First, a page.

Happy Feet (2006)
Who would've thought that a movie about tap-dancing penguins in Antarctica could possibly give us an environmental message? Well, director George Miller (creator of the Mad Max franchise) succeeded with his animated masterpiece Happy Feet, a plucky and groovy visual wonder that takes us on a grand journey of dance, danger, and determination.
Once Upon a Forest (1993)
Many people remember this film as a box office failure, and I would be lying if I said there were no valid reasons for this view. Out of all the movies on this list, Once Upon a Forest is certainly not the strongest in terms of character development and artwork, although we have to remember that 1993 was a major breaking point for animation. And many studios didn't have the big budget of Walt Disney Animation.
So, with this in mind, why did I bother to put it on this list of classics? Mostly because of the impact it left on me as a child. I was very young when I watched the VHS copy of Once Upon a Forest, and I remember feeling very disturbed and upset by what I witnessed. Seeing cute and cuddly animals suffering from poison, predators, and deforestation certainly can really give a good case of whiplash to a child’s sense of reality. When we see animals being destroyed, it does affect us. When we see baby animals suffering from near-death experiences? Well, let’s just say it hurts us a lot more. It intended to shake younger audiences, and it worked, for me at least.
Taking place in a beautiful forest called Dapplewood (bonus point for a creative name), Once Upon a Forest tells the story of three animal children named Abigail, Edgar, and Russell and their wise teacher Cornelius (voiced by Broadway legend Michael Crawford), who educates the trio in the ways of the woodland. One day, however, their world is shattered when a tanker truck crashes and spews toxic poison across the landscape, destroying plants and killing the animal residents. One of the victims is Cornelius’ niece Michelle, who inhaled the toxin after attempting to save her parents. If a movie could portray how people in Nausicaä suffered from the effects of the poison spores, I would give the award to Once Upon a Forest. We actually do see dead bodies in the film, and, to be fair, these deaths are treated with great importance. When I was a kid, seeing the corpses of Michelle’s parents disturbed me, as it disturbed many kids who viewed this film.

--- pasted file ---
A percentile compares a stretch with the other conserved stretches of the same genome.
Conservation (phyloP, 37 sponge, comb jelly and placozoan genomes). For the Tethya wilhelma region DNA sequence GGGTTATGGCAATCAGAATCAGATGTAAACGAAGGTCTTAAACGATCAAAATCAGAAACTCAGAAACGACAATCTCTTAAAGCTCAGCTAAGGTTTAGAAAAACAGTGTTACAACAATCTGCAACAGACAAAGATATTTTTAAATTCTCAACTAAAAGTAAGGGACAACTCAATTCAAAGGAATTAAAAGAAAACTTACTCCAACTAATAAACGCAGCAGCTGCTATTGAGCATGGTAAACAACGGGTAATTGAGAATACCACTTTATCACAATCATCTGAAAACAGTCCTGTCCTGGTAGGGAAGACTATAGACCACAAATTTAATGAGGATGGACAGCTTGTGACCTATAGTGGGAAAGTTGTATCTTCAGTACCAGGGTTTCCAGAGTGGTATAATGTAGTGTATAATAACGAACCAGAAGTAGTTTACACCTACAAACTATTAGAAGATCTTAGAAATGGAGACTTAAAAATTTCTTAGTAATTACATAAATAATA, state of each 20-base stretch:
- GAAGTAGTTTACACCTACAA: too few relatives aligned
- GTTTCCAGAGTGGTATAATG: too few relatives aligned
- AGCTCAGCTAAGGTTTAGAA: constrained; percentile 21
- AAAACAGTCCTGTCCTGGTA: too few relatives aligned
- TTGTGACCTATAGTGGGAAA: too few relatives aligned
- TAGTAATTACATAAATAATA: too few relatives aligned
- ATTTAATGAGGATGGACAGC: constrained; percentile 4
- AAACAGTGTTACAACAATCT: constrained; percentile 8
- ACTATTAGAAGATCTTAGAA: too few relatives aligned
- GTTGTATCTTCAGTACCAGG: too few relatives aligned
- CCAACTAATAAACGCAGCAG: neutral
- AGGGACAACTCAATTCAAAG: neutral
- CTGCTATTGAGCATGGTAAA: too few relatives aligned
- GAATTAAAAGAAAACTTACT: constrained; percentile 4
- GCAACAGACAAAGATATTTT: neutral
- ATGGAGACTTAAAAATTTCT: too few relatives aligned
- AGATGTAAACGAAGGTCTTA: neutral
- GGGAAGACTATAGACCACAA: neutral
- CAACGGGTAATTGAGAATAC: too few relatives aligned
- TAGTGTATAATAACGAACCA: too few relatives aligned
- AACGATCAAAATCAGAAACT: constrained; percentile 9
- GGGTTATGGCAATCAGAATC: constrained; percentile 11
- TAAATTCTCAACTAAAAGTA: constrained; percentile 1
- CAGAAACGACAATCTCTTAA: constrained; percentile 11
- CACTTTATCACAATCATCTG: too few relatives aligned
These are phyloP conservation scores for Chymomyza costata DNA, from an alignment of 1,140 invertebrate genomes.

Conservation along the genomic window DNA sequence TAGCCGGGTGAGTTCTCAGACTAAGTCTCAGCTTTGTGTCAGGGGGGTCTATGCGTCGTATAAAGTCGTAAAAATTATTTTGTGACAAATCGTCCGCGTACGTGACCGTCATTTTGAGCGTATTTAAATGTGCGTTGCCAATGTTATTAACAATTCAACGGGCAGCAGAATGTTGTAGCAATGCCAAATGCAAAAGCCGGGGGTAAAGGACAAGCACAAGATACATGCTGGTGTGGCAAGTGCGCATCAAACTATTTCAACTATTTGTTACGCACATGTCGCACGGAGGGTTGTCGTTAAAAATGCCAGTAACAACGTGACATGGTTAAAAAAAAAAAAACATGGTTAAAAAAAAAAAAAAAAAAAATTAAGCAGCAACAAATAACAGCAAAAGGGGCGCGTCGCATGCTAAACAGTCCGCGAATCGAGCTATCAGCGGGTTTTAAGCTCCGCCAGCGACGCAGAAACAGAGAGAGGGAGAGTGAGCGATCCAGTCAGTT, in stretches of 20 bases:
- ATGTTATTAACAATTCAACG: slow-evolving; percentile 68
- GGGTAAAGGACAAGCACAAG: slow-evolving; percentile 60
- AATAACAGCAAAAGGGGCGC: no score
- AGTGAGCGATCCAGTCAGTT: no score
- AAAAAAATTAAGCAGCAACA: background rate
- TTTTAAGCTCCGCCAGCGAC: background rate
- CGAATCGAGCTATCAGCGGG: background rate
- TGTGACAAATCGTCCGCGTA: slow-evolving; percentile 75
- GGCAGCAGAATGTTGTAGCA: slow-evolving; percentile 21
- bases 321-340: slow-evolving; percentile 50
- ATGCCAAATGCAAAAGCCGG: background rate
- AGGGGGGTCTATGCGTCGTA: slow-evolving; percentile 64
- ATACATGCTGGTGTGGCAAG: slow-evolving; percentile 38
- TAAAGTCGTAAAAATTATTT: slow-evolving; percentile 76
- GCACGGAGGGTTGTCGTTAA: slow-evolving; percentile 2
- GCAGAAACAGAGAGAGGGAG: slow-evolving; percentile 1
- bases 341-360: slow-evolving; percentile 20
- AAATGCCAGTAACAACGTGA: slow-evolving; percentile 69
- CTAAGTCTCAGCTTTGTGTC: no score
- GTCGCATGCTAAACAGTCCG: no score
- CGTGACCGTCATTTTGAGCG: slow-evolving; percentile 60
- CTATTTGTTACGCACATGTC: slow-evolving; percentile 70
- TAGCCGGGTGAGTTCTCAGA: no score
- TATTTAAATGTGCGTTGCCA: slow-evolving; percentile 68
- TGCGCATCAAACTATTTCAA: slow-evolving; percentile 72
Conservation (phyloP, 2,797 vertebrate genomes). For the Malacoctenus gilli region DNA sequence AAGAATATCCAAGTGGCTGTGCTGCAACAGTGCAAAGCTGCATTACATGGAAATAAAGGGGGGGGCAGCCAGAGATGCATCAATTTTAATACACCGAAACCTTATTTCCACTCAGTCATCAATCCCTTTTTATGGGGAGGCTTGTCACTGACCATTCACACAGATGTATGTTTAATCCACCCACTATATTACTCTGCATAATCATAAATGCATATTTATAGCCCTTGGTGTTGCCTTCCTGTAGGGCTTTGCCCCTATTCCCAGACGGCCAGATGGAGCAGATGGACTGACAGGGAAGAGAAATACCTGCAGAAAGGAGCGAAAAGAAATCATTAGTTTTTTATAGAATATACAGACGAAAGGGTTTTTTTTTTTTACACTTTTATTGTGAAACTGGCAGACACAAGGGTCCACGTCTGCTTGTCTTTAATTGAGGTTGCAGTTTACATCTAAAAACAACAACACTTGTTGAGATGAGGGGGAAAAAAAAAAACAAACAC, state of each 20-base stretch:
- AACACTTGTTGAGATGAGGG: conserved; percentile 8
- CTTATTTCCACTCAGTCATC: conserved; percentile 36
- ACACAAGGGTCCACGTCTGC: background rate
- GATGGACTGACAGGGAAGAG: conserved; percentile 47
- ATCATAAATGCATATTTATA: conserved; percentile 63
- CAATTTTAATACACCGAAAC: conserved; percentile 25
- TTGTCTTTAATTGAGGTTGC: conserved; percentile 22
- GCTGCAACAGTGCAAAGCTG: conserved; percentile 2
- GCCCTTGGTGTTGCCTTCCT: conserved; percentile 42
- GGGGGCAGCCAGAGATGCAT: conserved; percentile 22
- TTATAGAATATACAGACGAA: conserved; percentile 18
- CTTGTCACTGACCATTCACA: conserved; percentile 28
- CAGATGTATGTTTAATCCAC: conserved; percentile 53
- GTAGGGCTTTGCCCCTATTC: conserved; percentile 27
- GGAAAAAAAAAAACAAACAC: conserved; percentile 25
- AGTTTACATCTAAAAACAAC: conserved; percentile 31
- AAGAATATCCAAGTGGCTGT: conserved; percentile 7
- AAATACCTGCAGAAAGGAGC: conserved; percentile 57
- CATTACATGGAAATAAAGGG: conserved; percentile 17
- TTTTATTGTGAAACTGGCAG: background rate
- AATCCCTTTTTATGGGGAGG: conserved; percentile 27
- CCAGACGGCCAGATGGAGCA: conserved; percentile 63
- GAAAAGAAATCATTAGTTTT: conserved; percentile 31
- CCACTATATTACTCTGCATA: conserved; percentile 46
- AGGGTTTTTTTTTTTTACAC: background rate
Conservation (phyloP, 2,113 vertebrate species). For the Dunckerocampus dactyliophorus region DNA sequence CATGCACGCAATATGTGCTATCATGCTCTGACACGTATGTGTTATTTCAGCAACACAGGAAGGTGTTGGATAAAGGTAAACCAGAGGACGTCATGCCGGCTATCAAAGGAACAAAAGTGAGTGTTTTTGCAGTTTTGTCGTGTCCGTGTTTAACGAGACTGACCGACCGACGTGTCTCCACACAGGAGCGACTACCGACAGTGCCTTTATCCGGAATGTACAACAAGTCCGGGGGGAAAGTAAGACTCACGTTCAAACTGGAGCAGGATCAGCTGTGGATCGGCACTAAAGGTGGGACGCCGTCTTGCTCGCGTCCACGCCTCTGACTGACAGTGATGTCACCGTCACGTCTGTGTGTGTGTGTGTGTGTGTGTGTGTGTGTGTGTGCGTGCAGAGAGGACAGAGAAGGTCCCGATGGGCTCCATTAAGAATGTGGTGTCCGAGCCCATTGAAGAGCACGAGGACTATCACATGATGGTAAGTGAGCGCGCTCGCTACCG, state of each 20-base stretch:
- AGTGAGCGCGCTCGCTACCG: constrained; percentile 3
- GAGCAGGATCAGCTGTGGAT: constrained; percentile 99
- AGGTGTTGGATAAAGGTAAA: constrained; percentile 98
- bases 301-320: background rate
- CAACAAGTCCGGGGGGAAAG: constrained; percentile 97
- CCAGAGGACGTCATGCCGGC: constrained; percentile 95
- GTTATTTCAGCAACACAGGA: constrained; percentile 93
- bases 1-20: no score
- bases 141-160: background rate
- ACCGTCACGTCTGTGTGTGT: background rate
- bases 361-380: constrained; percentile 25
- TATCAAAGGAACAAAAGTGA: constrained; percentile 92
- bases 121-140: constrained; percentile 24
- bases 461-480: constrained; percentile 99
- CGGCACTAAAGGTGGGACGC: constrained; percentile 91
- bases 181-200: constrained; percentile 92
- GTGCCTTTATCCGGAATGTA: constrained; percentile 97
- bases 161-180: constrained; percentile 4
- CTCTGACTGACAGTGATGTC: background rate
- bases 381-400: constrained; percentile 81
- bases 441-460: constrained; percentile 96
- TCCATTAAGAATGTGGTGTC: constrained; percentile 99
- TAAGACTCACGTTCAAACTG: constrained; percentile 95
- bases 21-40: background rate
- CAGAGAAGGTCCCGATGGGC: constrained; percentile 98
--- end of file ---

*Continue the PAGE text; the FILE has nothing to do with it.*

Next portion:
Like Pom Poko, this movie demonstrates the destruction of an ecosystem, but it places too much emphasis on the “evils of man”. I can understand how the animals could view us this way, but the problem is that the evils are never truly resolved. A human man does help Edgar the mole by setting him free from a trap, but that’s basically all the kindness from humans we see. However, I do give this film a point for being so moving. Watching the death scenes and the moments with a comatose Michelle left a huge impact on me as a kid, and they still do to this day.
Princess Mononoke (1997)
While Pom Poko presented a more muted depiction of violence and death, the epic fantasy/drama masterpiece Princess Mononoke weaves a shocking and brutal message of environmentalism into a rich tapestry of Japanese folklore and mythology, further accentuated by breathtaking visuals and fascinating characters. For this reason alone, I consider this film to be one of Hayao Miyazaki’s crowning achievements, as well as one of the most beautiful odes to Mother Earth I have ever witnessed.
In the Muromachi Era, when the last of the great forests stretched across Japan, an Emishi Prince named Ahistaka is inflicted with a deadly curse after preventing a monstrous demon from attacking his secluded mountain village, and, as a result of his violent affliction, he is cast out of his homeland forever. A recluse and a fugitive, Ahistaka journeys to a land in the West to find a potential cure for his curse and discover the reason for the demon’s appearance. But he could never have predicted what dangerous and fascinating adventures awaited him. In the shadows of an ancient mountain, a violent battle between the forces of nature and the armies of mankind is brewing, and the fate of the world hangs in the balance. Mustering his courage, Ahistaka forms a friendship with the beautiful and vicious Princess San, adopted daughter of the wolf goddess Moro, and attempts to prevent the Lady Eboshi, ruler of Iron Town, from destroying the Spirit of an ancient forest altogether.
Last but certainly not least on our list is Bambi, one of Walt Disney’s most touching animated films. A coming-of-age classic, this film captures the very essence of childhood innocence but also provides a darker view into the perils of maturation. In life, we often have to face tragedy and defeat, but this helps us grow into stronger, more disciplined people. While many of Walt Disney’s films were dark, however, Bambi takes a different turn by creating graphic presentations of death and violence. Some of these moments actually left children mentally scarred, one instance being the infamous death of Bambi’s mother, which has been parodied so many times that it has unfortunately begun to lose its quality. I'm looking at you, Slappy Squirrel!